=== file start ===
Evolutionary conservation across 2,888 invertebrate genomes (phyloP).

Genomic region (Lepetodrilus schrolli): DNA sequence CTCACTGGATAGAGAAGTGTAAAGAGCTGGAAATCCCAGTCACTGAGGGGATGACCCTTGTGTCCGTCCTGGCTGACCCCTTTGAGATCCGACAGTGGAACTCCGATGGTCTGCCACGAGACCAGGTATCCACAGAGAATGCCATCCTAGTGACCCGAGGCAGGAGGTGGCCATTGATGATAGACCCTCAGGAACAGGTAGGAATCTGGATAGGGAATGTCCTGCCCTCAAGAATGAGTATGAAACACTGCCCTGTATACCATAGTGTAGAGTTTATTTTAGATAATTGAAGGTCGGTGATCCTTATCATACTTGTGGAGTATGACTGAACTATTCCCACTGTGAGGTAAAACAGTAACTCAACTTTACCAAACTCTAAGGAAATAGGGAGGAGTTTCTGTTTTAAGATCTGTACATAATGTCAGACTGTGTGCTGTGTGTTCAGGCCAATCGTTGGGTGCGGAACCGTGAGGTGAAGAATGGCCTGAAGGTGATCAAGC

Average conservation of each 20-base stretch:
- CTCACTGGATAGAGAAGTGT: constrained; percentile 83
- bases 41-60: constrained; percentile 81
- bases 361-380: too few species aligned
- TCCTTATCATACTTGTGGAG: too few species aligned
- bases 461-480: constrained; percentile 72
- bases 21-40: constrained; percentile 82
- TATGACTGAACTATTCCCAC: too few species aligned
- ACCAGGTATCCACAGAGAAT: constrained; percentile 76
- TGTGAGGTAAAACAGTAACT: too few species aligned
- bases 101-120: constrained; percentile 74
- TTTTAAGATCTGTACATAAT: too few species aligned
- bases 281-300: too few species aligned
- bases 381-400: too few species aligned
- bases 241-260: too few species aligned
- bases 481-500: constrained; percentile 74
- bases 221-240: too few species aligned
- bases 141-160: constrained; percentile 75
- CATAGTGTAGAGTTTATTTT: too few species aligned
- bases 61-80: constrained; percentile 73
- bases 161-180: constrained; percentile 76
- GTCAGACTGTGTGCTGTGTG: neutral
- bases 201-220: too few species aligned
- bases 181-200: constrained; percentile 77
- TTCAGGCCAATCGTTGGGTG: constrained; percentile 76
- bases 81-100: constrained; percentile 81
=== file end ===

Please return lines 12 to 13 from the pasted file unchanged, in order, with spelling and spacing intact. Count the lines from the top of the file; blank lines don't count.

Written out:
- TGTGAGGTAAAACAGTAACT: too few species aligned
- bases 101-120: constrained; percentile 74